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Family of naked Georgia man shot dead by cops sues

ATLANTA - The family of an unarmed naked man fatally shot by an Atlanta-area police officer has filed a federal wrongful death lawsuit.

The lawsuit against the DeKalb County Police Department, Officer Robert Olsen, the county and its board of commissioners was filed Wednesday.

A spokesman for the police department did not immediately respond to emails seeking comment. County attorney O.V. Brantley says she doesn't comment on pending litigation.

Olsen shot Anthony Hill on March 9 while responding to a call of a man behaving erratically outside a suburban Atlanta apartment complex.

Hill's mother, Carolyn Giummo, says officers must held accountable, and she hopes the lawsuit will prompt change in police training.

DeKalb County District Attorney Robert James is considering whether to present the case to a grand jury for indictment.

Hill's girlfriend has said he was an Air Force veteran who had been diagnosed with bipolar disorder. Bridget Anderson said she had been planning to go to Anthony Hill's place Monday evening to cook together and celebrate their three-year anniversary. Instead, she got a call that he had been shot dead by police.

A police officer responding to reports of a suspicious person knocking on doors and crawling on the ground naked at an apartment complex just outside Atlanta fatally shot the 27-year-old Hill. Officer Robert Olsen shot Hill twice when the man began running toward him and didn't stop when ordered, DeKalb County Chief of Police Cedric Alexander told reporters.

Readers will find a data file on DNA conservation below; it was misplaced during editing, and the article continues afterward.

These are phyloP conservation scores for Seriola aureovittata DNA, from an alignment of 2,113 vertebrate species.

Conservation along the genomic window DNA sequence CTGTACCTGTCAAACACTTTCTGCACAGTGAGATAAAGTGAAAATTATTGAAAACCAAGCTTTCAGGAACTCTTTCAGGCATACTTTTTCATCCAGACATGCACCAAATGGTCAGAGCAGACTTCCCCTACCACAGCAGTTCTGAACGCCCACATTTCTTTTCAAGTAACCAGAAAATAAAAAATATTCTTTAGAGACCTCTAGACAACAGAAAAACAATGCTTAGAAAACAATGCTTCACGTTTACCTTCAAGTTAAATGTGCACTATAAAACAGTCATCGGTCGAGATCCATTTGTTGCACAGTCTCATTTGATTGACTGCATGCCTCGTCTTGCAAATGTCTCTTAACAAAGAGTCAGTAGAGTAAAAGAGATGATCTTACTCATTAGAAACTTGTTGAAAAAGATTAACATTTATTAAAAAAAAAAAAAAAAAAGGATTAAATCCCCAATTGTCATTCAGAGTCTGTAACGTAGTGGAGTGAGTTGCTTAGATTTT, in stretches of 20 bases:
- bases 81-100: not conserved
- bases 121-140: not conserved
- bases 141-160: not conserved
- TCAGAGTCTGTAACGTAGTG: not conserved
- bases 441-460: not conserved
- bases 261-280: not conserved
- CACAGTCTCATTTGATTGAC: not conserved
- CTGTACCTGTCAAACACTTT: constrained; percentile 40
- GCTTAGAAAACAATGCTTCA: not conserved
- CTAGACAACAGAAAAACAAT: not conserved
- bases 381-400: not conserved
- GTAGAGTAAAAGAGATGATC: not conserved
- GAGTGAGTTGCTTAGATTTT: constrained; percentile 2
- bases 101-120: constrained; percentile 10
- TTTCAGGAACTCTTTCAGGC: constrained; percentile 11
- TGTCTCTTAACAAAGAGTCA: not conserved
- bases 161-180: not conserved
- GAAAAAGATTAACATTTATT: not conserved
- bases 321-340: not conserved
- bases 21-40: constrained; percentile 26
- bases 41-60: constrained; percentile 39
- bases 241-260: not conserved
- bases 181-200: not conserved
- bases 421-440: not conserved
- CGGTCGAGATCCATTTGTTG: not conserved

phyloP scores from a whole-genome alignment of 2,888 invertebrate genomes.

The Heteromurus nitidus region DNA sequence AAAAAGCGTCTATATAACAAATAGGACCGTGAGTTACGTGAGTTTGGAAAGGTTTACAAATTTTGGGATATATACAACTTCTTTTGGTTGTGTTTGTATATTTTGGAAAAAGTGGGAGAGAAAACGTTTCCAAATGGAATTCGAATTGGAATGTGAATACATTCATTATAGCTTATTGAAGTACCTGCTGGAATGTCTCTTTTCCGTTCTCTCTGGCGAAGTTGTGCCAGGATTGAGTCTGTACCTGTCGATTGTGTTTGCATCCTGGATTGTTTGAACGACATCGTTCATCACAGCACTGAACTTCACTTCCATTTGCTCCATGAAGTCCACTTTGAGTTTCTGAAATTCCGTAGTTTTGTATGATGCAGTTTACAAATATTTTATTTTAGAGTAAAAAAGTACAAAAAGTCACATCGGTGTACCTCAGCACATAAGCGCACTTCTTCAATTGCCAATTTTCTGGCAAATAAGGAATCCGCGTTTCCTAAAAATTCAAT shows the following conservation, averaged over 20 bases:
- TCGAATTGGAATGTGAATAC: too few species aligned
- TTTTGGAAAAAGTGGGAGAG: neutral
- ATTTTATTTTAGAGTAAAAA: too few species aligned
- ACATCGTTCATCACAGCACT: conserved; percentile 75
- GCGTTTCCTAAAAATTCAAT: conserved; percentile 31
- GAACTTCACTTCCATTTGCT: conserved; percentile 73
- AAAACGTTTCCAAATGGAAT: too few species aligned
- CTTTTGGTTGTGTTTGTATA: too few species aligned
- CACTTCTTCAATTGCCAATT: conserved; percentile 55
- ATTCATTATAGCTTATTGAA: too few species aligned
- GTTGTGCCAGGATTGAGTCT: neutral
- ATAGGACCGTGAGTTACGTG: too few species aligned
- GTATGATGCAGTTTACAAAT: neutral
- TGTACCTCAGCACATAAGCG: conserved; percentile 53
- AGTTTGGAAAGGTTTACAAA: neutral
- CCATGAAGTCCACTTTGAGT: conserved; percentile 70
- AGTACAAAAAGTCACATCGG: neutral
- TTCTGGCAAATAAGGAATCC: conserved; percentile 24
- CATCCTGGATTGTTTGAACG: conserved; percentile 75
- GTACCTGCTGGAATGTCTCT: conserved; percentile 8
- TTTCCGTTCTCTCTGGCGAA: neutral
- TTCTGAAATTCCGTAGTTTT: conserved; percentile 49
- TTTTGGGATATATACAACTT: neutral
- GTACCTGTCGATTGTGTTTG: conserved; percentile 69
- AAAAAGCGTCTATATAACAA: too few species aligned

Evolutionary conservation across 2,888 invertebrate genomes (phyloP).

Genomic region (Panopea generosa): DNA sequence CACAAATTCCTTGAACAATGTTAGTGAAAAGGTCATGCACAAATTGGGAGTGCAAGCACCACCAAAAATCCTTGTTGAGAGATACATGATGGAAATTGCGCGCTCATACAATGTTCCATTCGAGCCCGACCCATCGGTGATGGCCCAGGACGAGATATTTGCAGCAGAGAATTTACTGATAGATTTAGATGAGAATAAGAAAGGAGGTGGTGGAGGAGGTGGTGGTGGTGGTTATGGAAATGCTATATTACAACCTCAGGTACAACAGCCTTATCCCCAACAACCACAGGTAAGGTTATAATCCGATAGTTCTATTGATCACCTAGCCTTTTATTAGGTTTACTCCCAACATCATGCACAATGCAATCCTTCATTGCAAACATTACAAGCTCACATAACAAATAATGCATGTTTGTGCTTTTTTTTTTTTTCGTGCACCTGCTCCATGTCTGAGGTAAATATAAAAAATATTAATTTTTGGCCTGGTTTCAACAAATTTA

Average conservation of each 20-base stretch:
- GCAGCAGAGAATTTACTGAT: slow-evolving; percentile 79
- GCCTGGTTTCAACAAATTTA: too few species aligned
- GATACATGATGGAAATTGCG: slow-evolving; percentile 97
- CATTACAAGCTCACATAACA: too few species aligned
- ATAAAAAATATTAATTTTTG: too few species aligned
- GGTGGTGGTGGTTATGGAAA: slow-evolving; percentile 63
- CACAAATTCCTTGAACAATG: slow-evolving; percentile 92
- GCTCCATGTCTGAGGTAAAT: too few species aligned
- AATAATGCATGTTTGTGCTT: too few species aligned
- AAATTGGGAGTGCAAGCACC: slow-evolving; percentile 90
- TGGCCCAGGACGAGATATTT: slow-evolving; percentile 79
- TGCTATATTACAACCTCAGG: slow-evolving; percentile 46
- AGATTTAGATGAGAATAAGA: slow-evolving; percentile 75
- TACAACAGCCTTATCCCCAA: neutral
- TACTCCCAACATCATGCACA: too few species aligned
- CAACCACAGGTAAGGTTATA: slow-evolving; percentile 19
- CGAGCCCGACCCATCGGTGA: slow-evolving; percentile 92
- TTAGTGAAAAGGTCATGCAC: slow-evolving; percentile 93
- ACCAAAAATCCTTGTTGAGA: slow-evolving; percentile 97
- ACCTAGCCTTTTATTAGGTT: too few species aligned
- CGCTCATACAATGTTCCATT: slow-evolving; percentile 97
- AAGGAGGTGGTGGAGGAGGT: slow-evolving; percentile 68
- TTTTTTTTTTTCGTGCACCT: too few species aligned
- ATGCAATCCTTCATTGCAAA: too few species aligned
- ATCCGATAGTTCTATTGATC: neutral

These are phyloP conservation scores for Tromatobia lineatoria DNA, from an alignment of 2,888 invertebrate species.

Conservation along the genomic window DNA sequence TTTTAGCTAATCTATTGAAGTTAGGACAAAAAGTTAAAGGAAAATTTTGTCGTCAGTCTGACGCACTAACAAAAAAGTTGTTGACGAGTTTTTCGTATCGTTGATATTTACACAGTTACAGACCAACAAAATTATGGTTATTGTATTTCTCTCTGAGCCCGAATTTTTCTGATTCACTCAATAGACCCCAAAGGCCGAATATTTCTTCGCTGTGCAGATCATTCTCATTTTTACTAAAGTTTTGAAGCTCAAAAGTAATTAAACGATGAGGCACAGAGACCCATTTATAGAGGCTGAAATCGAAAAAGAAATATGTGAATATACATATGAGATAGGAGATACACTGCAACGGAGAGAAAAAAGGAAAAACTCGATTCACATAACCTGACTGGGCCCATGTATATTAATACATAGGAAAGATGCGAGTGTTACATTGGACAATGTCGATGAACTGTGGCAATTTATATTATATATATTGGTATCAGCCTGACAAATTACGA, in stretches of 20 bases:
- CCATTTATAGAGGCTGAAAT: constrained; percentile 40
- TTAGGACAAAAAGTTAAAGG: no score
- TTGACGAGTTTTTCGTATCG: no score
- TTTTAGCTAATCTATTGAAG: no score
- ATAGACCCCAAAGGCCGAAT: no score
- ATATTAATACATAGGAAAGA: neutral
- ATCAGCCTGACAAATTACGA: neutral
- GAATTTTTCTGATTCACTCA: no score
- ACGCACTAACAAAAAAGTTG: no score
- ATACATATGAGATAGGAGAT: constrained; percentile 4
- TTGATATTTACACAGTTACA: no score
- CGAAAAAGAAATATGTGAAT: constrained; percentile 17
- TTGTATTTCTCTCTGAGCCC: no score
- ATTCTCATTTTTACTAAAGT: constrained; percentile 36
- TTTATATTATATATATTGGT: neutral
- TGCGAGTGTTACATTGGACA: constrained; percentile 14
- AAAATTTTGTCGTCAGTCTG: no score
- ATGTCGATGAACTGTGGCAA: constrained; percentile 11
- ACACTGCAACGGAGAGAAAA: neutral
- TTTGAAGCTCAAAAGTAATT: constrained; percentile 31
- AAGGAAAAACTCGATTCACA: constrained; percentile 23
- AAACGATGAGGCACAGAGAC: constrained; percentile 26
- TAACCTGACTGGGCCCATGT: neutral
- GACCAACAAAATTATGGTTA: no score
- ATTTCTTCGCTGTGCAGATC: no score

Anderson told The Associated Press that Hill had served more than four years in the U.S. Air Force when he was medically discharged a few years ago. He was being treated by a VA doctor for bipolar disorder but stopped taking his medication a week or two before the shooting because he didn't like the side effects, including stiffening in his jaw, she said.

But Anderson, 22, said she didn't notice any changes in her boyfriend after he stopped taking the medication and she'd never known him to behave strangely.

"This is totally out of the blue," she said, referring to the strange behavior police and others described before Hill was shot.

No weapon was found on Hill, and the Georgia Bureau of Investigation is looking into the shooting. The police chief acknowledged the national debate surrounding police shootings and said he wanted to make sure the investigation was transparent, open and fair.

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